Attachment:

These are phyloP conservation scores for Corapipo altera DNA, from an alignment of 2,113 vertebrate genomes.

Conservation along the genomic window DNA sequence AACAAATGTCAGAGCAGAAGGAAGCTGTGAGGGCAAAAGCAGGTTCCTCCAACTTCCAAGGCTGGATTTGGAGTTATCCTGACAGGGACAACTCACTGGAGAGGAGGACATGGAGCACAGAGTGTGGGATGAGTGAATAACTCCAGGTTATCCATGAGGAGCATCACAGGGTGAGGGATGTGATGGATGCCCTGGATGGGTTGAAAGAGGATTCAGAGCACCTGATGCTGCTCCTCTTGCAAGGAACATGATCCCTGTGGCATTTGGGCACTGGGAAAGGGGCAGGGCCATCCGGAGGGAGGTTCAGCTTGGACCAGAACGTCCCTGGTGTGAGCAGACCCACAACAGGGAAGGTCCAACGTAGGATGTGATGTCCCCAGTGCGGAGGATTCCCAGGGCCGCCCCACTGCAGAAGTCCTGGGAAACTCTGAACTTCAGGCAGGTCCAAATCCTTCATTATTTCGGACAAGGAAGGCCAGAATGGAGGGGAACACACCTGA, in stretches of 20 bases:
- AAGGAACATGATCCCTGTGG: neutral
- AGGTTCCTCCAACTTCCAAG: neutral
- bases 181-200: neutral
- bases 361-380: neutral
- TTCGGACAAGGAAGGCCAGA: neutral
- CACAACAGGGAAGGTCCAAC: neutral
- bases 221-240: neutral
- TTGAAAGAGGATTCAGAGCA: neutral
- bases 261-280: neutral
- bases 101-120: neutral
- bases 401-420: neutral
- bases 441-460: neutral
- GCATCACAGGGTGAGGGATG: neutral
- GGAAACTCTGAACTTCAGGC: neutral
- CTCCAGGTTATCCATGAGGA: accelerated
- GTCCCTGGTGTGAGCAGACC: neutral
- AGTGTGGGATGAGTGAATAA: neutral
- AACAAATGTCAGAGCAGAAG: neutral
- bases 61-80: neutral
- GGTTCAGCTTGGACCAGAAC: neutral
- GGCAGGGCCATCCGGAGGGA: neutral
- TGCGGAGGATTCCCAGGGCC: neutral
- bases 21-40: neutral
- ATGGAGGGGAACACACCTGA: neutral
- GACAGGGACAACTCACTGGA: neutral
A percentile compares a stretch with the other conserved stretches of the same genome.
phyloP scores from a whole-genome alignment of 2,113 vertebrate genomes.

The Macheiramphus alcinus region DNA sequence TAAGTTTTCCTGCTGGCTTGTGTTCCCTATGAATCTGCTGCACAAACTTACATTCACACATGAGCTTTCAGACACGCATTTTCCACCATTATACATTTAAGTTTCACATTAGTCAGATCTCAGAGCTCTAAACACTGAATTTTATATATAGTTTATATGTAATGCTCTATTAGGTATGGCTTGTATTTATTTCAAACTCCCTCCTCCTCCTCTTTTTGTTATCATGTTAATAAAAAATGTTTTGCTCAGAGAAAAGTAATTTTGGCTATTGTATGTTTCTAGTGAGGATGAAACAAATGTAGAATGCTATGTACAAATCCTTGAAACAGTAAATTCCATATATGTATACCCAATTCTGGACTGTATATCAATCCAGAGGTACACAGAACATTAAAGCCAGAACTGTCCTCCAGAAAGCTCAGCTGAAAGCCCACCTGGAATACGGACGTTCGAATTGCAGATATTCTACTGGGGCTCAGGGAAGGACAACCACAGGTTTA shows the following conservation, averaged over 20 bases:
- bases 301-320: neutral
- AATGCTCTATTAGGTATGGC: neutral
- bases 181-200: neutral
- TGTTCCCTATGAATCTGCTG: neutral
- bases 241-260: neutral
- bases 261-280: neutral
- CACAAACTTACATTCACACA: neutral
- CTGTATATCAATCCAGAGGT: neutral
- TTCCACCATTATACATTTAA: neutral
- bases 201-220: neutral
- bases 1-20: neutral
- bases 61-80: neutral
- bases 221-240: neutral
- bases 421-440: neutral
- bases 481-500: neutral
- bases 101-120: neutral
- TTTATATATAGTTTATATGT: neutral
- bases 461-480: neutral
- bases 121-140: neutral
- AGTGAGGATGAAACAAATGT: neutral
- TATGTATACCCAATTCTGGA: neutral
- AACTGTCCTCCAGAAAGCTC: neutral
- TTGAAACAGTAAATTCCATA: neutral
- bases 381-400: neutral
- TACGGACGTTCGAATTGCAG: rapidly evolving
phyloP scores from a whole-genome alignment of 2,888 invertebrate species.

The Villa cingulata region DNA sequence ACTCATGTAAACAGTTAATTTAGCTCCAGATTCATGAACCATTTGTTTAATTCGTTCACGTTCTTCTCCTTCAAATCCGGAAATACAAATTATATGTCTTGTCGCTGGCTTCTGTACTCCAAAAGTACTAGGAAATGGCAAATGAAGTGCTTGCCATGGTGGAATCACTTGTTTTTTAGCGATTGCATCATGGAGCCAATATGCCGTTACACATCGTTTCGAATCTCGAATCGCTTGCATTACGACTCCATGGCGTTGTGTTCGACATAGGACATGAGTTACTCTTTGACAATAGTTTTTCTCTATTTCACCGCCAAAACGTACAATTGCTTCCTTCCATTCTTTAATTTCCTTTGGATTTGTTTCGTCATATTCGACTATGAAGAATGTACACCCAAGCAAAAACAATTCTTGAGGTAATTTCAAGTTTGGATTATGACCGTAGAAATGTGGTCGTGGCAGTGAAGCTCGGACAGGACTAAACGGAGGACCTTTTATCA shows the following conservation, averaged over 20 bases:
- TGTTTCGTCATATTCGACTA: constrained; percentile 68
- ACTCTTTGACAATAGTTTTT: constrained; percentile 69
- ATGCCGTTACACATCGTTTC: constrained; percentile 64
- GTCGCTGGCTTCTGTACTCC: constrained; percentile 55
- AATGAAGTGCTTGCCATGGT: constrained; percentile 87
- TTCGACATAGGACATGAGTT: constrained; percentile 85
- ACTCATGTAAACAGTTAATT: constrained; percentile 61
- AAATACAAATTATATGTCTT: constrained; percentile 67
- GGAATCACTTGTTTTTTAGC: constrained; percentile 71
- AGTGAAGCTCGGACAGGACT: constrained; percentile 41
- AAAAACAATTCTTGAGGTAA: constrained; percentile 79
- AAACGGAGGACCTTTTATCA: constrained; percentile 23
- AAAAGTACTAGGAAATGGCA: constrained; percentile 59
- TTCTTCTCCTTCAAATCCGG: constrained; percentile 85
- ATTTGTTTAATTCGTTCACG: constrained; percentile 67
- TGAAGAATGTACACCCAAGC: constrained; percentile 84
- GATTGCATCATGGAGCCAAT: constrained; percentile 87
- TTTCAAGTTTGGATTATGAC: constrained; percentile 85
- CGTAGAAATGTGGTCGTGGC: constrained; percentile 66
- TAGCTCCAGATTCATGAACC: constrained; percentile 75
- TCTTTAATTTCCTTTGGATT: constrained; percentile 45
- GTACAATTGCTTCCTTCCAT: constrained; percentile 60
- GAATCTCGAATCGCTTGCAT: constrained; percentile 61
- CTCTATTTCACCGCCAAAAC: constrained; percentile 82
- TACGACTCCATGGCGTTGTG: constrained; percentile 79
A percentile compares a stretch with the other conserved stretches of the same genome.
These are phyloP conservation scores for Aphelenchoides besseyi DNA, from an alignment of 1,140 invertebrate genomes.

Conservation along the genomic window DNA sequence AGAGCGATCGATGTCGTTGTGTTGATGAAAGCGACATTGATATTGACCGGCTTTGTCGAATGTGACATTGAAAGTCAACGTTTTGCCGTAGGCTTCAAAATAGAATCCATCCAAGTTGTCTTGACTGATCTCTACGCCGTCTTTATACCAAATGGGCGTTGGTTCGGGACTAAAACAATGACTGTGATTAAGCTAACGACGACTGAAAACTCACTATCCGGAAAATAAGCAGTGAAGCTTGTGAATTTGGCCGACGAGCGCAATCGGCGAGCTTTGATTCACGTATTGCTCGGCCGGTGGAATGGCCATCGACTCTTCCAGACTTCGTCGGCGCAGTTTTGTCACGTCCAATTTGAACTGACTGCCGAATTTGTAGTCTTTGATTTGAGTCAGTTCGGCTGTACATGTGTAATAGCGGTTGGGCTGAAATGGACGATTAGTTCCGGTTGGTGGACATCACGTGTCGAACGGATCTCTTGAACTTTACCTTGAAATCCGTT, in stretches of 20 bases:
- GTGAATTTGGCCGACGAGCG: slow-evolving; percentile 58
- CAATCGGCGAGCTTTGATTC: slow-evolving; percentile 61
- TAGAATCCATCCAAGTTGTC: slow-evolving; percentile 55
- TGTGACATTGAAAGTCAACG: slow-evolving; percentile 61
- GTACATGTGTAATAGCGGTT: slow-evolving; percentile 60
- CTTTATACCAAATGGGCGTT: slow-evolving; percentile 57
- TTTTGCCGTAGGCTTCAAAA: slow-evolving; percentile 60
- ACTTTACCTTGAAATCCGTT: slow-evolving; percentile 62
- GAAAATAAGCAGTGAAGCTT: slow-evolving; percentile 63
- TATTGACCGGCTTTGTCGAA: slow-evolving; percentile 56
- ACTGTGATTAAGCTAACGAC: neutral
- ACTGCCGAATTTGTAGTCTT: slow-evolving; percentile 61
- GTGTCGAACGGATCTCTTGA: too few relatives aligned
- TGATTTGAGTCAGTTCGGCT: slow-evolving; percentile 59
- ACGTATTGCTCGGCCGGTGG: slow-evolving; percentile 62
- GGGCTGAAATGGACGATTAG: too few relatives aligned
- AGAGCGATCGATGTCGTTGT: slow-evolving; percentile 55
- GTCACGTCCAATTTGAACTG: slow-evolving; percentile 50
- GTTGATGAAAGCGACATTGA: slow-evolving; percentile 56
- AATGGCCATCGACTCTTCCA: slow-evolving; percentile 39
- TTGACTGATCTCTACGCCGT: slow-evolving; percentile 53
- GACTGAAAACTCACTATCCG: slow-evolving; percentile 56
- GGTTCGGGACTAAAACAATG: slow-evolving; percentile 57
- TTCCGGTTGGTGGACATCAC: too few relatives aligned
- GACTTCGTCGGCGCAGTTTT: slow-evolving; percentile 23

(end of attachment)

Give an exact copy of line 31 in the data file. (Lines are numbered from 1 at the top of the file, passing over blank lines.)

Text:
- bases 301-320: neutral